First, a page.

There are many car seat choices on the market. Use the information below to help you choose the type of car seat that best meets your child’s needs or print out NHTSA’s car seat recommendations for children (PDF, 370 KB).

  • Select a car seat based on your child’s age and size, then choose a seat that fits in your vehicle, and use it every time.
  • Always refer to your specific car seat manufacturer’s instructions (check height and weight limits) and read the vehicle owner’s manual on how to install the car seat using the seat belt or lower anchors and a tether, if available.
  • To maximize safety, keep your child in the car seat for as long as possible, as long as the child fits within the manufacturer’s height and weight requirements.
  • Keep your child in the back seat at least through age 12.

       Rear-Facing Car Seat

Birth-12 Months

Your child under age 1 should always ride in a rear-facing car seat. There are different types of rear-facing car seats:

  • Infant-only seats can only be used rear-facing.
  • Convertible and all-in-one car seats typically have higher height and weight limits for the rear-facing position, allowing you to keep your child rear-facing for a longer period of time.

1 – 3 Years

Keep your child rear-facing as long as possible. It’s the best way to keep him or her safe. Your child should remain in a rear-facing car seat until he or she reaches the top height or weight limit allowed by your car seat’s manufacturer. Once your child outgrows the rear-facing car seat, your child is ready to travel in a forward-facing car seat with a harness and tether.

Forward-Facing Car Seat

1 – 3 Years

Keep your child rear-facing as long as possible. It’s the best way to keep him or her safe. Your child should remain in a rear-facing car seat until he or she reaches the top height or weight limit allowed by your car seat’s manufacturer. Once your child outgrows the rear-facing car seat, your child is ready to travel in a forward-facing car seat with a harness and tether.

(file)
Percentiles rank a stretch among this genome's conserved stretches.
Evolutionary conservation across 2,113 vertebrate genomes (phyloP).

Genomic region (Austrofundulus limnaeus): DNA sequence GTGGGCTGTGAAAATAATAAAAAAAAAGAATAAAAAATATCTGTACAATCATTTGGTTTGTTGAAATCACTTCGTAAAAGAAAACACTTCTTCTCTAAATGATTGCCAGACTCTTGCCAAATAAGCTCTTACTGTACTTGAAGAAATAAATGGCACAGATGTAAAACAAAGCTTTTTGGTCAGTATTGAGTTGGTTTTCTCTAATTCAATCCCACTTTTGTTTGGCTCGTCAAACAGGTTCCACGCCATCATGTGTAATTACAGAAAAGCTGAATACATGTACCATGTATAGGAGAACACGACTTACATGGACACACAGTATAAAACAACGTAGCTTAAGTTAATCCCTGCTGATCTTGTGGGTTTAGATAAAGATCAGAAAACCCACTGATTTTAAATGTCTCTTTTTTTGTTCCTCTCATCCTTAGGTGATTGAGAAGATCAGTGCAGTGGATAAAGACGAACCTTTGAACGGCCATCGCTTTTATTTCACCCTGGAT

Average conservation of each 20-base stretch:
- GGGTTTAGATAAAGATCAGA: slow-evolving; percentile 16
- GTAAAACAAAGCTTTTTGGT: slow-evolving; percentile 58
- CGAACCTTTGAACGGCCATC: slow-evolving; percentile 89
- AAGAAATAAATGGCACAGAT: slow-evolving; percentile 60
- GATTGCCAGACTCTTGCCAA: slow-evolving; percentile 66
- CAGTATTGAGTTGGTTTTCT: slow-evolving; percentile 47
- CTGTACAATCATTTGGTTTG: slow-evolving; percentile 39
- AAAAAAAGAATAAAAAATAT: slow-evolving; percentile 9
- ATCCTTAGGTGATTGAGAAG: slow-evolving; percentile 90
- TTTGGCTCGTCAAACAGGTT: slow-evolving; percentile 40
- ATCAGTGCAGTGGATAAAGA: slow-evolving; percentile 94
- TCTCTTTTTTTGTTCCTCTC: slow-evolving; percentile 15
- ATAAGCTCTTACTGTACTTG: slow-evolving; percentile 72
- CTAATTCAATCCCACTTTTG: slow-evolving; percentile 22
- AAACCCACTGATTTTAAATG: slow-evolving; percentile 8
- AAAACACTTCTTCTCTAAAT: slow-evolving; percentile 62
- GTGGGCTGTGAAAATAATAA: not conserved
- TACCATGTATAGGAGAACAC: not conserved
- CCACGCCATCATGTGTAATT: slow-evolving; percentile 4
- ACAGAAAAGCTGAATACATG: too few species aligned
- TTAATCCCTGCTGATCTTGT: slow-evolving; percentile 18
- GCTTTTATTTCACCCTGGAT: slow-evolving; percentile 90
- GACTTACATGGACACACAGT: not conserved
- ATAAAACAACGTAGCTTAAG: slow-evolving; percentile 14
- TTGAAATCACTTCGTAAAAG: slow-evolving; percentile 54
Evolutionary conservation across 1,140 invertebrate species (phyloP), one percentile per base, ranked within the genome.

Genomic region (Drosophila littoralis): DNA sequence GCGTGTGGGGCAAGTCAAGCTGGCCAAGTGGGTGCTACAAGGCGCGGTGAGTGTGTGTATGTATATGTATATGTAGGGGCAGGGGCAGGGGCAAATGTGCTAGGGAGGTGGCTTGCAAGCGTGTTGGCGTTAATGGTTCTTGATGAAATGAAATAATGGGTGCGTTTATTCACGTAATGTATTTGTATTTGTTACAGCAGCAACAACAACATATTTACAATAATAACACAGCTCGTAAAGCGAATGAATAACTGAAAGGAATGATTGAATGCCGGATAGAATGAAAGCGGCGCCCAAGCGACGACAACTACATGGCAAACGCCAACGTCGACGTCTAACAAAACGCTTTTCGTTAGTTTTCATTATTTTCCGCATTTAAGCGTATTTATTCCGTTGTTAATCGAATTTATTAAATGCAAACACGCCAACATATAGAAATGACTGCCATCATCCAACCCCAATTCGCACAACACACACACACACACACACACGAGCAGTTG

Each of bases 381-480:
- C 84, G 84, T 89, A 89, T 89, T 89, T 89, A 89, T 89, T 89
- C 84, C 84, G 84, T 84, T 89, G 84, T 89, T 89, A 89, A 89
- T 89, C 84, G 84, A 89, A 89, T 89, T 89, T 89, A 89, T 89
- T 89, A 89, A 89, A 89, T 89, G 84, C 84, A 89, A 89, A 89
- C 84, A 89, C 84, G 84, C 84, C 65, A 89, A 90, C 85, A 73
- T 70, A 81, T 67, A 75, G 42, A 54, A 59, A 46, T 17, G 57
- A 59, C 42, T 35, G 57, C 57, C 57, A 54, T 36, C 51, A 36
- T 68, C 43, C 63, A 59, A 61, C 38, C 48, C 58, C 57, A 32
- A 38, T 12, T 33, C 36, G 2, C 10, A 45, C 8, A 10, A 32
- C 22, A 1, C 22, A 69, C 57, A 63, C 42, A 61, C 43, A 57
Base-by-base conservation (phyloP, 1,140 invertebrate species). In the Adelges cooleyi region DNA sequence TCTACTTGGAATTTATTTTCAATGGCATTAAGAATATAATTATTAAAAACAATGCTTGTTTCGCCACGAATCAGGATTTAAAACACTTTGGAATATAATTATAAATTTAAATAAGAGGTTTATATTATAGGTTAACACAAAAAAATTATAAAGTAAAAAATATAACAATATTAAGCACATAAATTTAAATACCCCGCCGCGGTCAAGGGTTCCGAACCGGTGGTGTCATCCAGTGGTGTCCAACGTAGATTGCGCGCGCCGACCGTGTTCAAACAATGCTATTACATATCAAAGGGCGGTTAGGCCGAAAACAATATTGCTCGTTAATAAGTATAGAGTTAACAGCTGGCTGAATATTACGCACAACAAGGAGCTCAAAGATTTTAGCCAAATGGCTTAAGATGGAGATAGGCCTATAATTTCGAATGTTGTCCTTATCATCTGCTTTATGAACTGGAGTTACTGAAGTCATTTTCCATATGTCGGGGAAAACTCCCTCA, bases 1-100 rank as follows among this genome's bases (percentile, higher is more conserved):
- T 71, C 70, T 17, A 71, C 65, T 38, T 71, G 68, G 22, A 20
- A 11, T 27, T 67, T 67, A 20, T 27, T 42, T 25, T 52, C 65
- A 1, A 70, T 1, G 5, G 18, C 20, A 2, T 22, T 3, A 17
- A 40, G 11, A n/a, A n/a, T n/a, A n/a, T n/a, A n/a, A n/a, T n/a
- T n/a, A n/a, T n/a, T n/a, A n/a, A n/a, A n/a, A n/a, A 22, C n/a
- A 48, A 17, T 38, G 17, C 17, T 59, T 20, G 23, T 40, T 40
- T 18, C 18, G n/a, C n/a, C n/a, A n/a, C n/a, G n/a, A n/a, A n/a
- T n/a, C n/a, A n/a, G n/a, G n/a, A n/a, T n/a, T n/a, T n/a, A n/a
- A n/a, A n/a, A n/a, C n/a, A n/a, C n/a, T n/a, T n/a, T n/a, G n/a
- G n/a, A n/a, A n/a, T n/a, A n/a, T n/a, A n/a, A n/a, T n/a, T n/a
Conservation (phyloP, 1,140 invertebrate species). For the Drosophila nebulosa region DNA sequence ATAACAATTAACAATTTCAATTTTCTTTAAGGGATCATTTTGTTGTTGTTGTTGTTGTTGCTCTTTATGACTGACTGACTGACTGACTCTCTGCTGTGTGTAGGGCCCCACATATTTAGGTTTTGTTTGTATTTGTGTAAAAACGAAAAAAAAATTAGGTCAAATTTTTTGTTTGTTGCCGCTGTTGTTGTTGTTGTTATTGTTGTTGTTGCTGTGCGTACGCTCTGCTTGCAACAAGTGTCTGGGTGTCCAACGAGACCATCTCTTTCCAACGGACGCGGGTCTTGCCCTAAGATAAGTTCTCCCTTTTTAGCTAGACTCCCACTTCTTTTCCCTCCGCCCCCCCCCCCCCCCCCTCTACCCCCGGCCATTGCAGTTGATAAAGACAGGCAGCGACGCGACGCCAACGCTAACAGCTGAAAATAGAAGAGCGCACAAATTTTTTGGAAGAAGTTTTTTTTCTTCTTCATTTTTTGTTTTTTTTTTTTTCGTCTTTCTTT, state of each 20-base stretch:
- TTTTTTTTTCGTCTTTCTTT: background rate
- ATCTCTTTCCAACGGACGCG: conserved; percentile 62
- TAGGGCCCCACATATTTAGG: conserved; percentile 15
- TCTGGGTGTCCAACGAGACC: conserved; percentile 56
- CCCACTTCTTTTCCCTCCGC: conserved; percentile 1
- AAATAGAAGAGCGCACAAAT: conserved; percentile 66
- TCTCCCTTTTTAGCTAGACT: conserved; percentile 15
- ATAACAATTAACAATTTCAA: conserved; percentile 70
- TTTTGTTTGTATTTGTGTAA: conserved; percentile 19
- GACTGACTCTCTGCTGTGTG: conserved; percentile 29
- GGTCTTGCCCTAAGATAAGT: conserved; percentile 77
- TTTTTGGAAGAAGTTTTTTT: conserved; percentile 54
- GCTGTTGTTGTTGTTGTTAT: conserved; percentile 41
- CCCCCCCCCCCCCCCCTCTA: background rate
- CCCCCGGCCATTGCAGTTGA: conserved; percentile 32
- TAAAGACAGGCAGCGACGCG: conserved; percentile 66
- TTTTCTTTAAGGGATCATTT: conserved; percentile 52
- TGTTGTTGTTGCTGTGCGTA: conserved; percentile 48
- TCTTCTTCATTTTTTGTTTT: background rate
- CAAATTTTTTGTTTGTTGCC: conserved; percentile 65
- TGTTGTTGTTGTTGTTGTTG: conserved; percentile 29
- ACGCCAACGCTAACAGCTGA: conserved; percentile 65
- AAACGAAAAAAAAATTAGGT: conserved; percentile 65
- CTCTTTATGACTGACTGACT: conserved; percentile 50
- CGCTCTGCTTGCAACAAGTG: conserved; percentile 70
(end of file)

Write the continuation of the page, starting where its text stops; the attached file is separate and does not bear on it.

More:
4 – 7 Years

Keep your child in a forward-facing car seat with a harness and tether until he or she reaches the top height or weight limit allowed by your car seat’s manufacturer. Once your child outgrows the forward-facing car seat with a harness, it’s time to travel in a booster seat, but still in the back seat.

Booster Seat

4 – 7 Years

Keep your child in a forward-facing car seat with a harness and tether until he or she reaches the top height or weight limit allowed by your car seat’s manufacturer. Once your child outgrows the forward-facing car seat with a harness, it’s time to travel in a booster seat, but still in the back seat.

8 – 12 Years

Keep your child in a booster seat until he or she is big enough to fit in a seat belt properly. For a seat belt to fit properly the lap belt must lie snugly across the upper thighs, not the stomach. The shoulder belt should lie snugly across the shoulder and chest and not cross the neck or face. Remember: your child should still ride in the back seat because it’s safer there.

Seat Belt

8 – 12 Years

Keep your child in a booster seat until he or she is big enough to fit in a seat belt properly. For a seat belt to fit properly the lap belt must lie snugly across the upper thighs, not the stomach. The shoulder belt should lie snugly across the shoulder and chest and not cross the neck or face. Remember: your child should still ride in the back seat because it’s safer there.

Charlotte’s Best Nanny has an event coming up to tour the Britax car seat factory in Fort Mill, SC. If you are interested in attending, please register in advance here: Britax Factory Tour, September 20th 9-10am. Due to safety concerns no children are allowed to come to this event. We look forward to seeing everyone there!

https://www.nhtsa.gov/equipment/car-seats-and-booster-seats

 

Follow me!